If I ran a shul:
1. There would be an assistant rabbi. I think every shul should have an assistant rabbi. First of all, you need succession planning. People die. Second of all, we all want perfect rabbis, and are always disappointed that our rabbis are not perfect with the elderly and the youth, they are not worldly and saintly, they are not Torah scholars and wonderful fundraisers, etc. When you have an assistant, you have a fighting chance of getting one rabbi who might be great with the seniors, moneybags, and civil leaders, while the assistant rabbi might be a better speaker, great with couples therapy, and might even know how to learn a little bit. Also when you get pissed off at one rabbi you don’t have to leave the shul and daven at home or at the local Chabad.
2. Friday night davenning happens in a house. No one wants to go to shul anyway, so why do it. We’ll meet in someone’s home and daven in the living room like real ba’alabatim. We’ll hang out a little bit too.
3. Shabbos morning starts at 9:25 am. The old farts can show up an hour early to pretend they are learning daf yomi if they want to, but I won’t be there. 9:25 is the best time to start. 10:00 is way too late. 9:00 is too early. I want to leave my house at 9:05 and be there on time. If we can’t get a minyan at 9:25, we’ll pay men to show up. I hate waiting for the 10th guy to stroll in.
4. The shul will have tables. Tables are a must. The tables will have stacks of books on them — maybe magazines and some fidget toys. No red chairs, no blue chairs. They will be grey or black, and will be soft — with armrests. And a little foot rest under the tables too.
5. There will be a mechitza. I can’t stand sitting next to women when I daven — their hips always bump me. I want to look at them shuckle. So it will be one of those glass mechitzas with a one way view — where we can see them, but they can’t see us. We’re ugly and dorky anyway, why would they want to look at us? Also the men would be seated higher than the women — so we could get a glimpse of some downblouse action. When you catch a bit of a down-peek, you know there’s a God. In fact, I think there should be a bracha for a good looksy down there. It’s a religious experience.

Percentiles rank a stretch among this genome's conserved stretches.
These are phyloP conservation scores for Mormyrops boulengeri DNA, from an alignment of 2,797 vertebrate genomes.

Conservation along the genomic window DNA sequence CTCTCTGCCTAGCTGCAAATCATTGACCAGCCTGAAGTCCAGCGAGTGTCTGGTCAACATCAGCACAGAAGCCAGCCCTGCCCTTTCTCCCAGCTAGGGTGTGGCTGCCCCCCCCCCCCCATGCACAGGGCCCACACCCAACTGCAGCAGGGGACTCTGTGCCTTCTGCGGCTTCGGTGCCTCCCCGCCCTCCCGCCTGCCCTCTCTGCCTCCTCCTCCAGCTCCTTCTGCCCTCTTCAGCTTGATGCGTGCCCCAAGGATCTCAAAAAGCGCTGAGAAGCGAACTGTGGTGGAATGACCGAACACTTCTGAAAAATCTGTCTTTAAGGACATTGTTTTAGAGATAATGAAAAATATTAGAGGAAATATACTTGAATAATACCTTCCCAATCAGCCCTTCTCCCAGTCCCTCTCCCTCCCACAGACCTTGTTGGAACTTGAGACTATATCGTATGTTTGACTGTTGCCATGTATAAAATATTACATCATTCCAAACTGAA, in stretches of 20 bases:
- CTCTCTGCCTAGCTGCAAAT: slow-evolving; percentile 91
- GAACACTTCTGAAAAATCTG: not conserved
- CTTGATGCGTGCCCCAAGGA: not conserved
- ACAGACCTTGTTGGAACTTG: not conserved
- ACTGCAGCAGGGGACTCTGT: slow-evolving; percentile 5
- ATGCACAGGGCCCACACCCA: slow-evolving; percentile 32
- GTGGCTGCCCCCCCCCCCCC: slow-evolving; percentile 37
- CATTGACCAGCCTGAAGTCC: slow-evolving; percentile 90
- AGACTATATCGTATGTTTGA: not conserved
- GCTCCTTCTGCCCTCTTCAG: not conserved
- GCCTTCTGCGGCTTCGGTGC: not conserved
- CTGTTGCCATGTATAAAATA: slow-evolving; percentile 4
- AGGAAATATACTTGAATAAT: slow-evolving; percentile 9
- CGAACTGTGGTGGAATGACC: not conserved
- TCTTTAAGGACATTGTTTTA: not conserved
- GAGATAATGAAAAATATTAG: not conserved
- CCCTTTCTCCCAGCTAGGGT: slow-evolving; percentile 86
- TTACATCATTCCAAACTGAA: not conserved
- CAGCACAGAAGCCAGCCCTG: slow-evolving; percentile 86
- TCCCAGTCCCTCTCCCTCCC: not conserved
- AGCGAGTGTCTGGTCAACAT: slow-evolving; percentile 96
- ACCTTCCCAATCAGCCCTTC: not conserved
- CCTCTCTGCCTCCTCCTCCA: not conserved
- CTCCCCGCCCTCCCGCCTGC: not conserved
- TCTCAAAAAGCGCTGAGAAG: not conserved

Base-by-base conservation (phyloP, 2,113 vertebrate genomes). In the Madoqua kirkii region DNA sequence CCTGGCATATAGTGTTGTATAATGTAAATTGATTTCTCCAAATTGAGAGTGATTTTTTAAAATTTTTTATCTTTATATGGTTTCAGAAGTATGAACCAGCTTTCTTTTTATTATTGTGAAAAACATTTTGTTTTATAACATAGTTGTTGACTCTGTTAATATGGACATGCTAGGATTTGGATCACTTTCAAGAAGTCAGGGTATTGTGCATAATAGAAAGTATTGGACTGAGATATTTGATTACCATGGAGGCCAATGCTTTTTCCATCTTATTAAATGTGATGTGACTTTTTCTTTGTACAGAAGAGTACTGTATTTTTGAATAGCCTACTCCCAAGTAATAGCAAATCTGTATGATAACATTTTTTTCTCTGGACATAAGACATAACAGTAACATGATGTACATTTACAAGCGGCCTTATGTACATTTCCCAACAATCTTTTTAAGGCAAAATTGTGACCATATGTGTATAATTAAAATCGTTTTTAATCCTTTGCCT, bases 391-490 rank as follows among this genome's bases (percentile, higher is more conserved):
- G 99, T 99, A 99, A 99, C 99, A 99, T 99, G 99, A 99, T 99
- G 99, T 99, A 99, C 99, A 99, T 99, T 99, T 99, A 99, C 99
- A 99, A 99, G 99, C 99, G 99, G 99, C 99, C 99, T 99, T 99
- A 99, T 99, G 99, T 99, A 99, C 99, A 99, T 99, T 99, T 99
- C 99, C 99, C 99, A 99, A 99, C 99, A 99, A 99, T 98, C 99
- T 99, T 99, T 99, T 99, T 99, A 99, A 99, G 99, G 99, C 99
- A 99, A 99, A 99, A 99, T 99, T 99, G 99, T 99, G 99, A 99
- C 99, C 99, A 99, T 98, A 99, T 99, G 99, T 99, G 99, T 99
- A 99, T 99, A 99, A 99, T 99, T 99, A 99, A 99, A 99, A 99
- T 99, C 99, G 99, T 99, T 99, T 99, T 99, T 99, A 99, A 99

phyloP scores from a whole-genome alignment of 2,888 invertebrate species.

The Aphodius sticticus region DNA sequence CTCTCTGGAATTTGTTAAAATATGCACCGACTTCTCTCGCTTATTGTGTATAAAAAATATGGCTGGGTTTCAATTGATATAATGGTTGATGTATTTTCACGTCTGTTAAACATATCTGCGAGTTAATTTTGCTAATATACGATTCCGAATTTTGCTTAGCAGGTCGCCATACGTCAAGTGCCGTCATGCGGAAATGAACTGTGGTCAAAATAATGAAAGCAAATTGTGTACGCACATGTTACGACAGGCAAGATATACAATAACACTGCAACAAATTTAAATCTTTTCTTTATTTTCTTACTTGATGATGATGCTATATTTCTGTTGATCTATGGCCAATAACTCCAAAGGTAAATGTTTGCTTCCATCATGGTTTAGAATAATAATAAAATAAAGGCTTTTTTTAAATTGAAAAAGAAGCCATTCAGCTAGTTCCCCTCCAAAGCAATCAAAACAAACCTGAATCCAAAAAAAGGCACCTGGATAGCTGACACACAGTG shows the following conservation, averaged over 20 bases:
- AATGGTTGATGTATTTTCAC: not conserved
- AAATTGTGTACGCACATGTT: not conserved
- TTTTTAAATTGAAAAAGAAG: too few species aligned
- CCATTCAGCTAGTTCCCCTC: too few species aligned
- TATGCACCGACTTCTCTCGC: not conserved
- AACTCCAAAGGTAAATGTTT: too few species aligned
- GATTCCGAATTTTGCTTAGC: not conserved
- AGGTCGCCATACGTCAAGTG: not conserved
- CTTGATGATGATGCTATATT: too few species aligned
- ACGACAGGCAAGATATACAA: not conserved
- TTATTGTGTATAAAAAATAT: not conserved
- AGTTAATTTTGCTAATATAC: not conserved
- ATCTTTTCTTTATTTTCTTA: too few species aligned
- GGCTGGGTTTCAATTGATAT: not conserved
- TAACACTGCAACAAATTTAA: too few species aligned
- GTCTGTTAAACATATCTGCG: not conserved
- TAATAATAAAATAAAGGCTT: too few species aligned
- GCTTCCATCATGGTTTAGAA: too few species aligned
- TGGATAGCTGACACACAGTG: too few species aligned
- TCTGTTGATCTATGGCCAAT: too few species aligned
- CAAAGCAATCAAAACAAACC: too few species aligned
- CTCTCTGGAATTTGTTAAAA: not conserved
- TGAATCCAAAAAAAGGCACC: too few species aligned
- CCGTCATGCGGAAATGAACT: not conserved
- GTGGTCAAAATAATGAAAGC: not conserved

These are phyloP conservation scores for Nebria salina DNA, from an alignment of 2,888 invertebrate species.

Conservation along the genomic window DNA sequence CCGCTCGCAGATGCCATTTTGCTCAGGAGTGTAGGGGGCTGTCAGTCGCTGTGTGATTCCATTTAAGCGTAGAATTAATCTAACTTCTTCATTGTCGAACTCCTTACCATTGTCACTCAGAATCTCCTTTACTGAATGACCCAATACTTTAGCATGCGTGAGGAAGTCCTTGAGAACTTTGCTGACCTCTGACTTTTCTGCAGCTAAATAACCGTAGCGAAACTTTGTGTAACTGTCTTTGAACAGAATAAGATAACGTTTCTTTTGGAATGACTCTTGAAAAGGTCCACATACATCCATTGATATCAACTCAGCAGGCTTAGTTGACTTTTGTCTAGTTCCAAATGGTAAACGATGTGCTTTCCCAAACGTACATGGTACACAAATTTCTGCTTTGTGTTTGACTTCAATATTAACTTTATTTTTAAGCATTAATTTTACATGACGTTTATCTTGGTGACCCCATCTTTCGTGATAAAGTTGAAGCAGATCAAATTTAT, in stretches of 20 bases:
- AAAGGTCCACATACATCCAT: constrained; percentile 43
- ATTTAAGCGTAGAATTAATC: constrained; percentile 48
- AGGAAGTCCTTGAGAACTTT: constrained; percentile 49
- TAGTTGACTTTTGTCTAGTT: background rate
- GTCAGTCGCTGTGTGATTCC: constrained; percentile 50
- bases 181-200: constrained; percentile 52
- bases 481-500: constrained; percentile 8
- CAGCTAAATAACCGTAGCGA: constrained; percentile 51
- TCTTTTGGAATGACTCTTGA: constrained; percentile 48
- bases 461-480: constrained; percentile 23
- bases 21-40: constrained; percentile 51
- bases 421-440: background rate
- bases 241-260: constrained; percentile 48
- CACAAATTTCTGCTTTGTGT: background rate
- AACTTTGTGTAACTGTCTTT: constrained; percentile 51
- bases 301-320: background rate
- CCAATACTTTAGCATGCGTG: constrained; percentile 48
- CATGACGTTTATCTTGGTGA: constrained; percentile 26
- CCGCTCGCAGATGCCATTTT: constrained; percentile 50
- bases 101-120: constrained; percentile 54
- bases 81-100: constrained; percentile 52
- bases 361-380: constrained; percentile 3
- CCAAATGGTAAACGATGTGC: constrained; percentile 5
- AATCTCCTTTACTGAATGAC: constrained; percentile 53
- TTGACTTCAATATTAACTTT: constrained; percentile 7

6. The ba’al tefilah will know how to pronounce the damn words right. I don’t care if they sing or not, but for God’s sake learn how to read Hebrew if you are going to get up there and daven. And stop with that nasal sound. I don’t need to hear Fran Drescher impressions.
7. No mi sheberachs for a bazzilion sick people we don’t know about or care about. I’m sick of prayers for the sick. We’ll lain quickly, and someone will explain what the laining is about — like it used to be in the talmudic times.
8. The Rabbis speech will take 10 minutes — max. It will not be mindless. It will not be about national politics or give me some crappy mussar about how we talk too much in shul. It will be some uplifting lesson, or maybe it will make fun of some freaky new takana. No way will we allow anyone to tell us about which food product is “not really recommended anymore” because of some vague questionable kashrus issue that is a really code for “they didn’t pay the mafia bill.” Then the speech will be followed by a 10 minute rebuttal speech. I can’t stand that rabbis get to speak without anyone disagreeing with them right then and there. Disagreement is what makes Judaism great. You can’t spit on a page of gemara without finding a disagreement, so why not have one in shul, every week — by design. Point and Counterpoint. You decide which opinion you prefer.
9. We’ll have a kiddush, but we’ll call it the Happy Ending. More on this in a future post.
10. No membership dues. But if you like the shul, you have to get Heshy and Chaya a wedding gift from their wedding registry. Heck, you read this blog, you enjoy it, you comment on it — so don’t be a chazer and get the couple a damn gift as a way to say thank you. You can be the jerk who gets them one washcloth or the stupid lemon grater. Or you can shell out about as much as a tank of gas and get something menchlich.
So will you be a member?
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